Liu Xia, the wife of jailed dissident and Nobel Peace Prize winner Liu Xiaobo, has spoken to journalists from Associated Press who were able to sneak past her guards (Liu has been under house arrest for over two years) while they were at lunch.
“We live in such an absurd place,” she said. “It is so absurd. I felt I was a person emotionally prepared to respond to the consequences of Liu Xiaobo winning the prize. But after he won the prize, I really never imagined that after he won, I would not be able to leave my home. This is too absurd. I think Kafka could not have written anything more absurd and unbelievable than this.”
The authoritarian government’s detention of the Liu couple, one in a prison 280 miles (450 kilometers) northeast of Beijing and the other in a fifth floor apartment, underscores its determination to keep the 57-year-old peace laureate from becoming an inspiration to other Chinese, either by himself or through her.
Though she is forbidden to discuss the specifics of her situation with her husband, Liu says he knows that she is also under detention.
“He understands more or less,” she said. “I told him: ‘I am going through what you are going through almost.'”
Earlier this week, 134 Nobel laureates signed an open letter to Xi Jinping requesting he “immediately and unconditionally release” Liu Xiaobo and Liu Xia.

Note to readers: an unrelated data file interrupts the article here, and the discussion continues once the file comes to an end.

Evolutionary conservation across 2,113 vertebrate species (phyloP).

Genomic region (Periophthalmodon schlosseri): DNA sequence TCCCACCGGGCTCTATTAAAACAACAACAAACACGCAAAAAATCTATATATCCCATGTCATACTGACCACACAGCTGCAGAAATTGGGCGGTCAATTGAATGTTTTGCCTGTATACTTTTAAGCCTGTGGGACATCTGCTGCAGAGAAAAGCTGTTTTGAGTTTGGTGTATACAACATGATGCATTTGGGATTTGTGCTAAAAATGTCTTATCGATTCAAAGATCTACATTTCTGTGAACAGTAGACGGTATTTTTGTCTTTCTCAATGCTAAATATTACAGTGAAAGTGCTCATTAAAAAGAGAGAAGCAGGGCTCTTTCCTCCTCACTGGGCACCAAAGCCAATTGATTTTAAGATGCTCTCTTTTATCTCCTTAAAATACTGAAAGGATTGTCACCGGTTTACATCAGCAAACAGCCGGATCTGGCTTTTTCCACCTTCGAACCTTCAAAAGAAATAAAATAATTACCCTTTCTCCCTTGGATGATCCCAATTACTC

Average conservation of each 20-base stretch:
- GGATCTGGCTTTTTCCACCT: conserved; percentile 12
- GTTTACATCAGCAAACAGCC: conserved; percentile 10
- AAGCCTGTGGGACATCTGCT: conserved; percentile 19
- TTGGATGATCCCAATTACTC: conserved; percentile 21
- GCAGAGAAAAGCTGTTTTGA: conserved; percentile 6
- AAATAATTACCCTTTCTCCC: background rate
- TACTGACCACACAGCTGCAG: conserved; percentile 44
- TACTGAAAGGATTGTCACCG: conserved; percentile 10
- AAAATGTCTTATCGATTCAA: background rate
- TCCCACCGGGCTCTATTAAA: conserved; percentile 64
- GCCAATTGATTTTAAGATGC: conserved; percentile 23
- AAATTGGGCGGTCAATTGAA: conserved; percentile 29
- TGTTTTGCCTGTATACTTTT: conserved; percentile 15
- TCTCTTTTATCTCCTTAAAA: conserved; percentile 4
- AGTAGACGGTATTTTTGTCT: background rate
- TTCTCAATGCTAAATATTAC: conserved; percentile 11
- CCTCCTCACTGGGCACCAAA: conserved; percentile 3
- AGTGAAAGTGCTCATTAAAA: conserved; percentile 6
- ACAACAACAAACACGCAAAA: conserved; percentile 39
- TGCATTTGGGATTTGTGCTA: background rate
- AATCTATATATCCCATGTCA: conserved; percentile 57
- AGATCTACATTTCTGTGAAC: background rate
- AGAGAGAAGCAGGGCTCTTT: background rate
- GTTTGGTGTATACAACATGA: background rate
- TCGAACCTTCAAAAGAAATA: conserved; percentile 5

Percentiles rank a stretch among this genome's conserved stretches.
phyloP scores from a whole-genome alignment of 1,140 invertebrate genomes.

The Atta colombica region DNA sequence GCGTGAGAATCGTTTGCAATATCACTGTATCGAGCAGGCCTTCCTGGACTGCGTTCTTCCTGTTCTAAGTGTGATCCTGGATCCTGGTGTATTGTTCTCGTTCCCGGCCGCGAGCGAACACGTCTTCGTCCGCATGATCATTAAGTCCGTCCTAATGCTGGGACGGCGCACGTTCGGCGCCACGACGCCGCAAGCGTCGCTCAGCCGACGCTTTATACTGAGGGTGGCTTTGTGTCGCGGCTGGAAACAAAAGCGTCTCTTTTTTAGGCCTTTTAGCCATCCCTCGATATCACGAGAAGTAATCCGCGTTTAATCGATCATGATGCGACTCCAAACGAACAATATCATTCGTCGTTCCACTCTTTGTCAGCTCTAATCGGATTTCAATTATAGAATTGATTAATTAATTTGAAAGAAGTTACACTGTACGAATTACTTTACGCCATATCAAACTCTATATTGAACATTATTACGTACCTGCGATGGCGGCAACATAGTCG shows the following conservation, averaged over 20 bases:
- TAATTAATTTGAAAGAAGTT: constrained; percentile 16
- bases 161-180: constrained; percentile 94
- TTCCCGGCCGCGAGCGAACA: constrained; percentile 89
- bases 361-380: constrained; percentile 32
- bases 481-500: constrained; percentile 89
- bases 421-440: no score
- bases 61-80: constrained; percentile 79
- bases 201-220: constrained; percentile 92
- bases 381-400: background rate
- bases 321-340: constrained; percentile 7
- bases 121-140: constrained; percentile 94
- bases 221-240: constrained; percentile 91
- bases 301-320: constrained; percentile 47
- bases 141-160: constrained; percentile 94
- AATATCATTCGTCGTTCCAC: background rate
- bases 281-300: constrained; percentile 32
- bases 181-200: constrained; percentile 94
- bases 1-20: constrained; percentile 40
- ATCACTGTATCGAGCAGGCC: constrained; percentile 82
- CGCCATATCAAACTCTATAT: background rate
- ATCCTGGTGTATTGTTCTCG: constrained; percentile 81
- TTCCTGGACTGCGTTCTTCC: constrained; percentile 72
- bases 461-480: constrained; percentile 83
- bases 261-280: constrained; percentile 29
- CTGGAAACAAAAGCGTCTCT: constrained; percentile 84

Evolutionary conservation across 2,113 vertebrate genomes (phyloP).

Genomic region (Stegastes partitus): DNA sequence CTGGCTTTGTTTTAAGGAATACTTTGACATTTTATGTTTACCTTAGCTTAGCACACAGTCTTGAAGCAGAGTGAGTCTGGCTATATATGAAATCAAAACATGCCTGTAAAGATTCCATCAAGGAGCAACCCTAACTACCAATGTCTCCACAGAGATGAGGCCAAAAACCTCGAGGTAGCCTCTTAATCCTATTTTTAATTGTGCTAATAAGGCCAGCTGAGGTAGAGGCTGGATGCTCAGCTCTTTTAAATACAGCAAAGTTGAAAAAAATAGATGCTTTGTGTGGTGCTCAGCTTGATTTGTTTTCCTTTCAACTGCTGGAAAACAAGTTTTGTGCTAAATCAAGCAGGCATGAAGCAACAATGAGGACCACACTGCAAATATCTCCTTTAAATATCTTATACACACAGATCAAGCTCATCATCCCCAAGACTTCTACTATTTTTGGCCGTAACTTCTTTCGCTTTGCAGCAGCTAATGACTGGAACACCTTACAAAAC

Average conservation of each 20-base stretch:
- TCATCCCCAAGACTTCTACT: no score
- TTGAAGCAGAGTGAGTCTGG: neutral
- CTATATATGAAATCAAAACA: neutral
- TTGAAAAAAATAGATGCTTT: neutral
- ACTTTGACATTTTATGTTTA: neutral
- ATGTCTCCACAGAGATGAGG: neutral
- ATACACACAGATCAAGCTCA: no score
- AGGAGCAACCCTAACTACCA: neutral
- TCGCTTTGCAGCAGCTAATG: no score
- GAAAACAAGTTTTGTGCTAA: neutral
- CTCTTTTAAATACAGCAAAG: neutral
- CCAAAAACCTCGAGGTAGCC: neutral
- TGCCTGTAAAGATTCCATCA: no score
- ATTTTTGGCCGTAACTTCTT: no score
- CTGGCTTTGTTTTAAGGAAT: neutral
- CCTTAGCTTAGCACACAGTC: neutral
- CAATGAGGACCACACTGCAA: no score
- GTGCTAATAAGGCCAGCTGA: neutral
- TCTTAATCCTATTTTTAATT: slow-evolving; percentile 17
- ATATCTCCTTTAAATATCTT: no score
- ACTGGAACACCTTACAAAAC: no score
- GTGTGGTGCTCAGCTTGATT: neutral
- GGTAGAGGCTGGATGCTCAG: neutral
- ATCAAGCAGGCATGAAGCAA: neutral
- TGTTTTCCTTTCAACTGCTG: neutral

Emmanouil Athanasiou of the International Committee for Liu Xiaobo pointed out that China is “the only country in the world having a Nobel Peace Prize laureate behind bars. And this is an unacceptable situation. Legally, politically, and morally.” Burmese dissident and 1991 Nobel Peace Prize winner Aung San Suu Kyi is now a member of parliament in that country, which has made considerable strides towards reforming its authoritarian, at times genocidal, state.
Responding to the laureates’ letter, Foreign Ministry spokesperson Hong Lei said that it constituted “an interference in China’s internal affairs” (this is one of two stock Foreign Ministry responses, the other is that an action or statement “hurt the feelings of the Chinese people”).
“China is a law-abiding country. Liu Xiaobo was lawfully sentenced to a fixed-term imprisonment by the judicial organ because he committed an offense against Chinese law,” he said. “The Chinese government opposes outsiders handling matters in any way that would interfere in its judicial sovereignty and internal matters.”
Hong would not comment on which law exactly it was that Liu had broken. Article 35 of the Constitution of the People’s Republic of China guarantees citizens “freedom of speech, of the press, of assembly, of association, of procession and of demonstration.” Party authorities, when they bother to defend their actions, point to the Preamble to the Constitution, which states that it is to be guided by the leadership of the Chinese Communist Party, effectively giving the Party carte blanche to do as it pleases.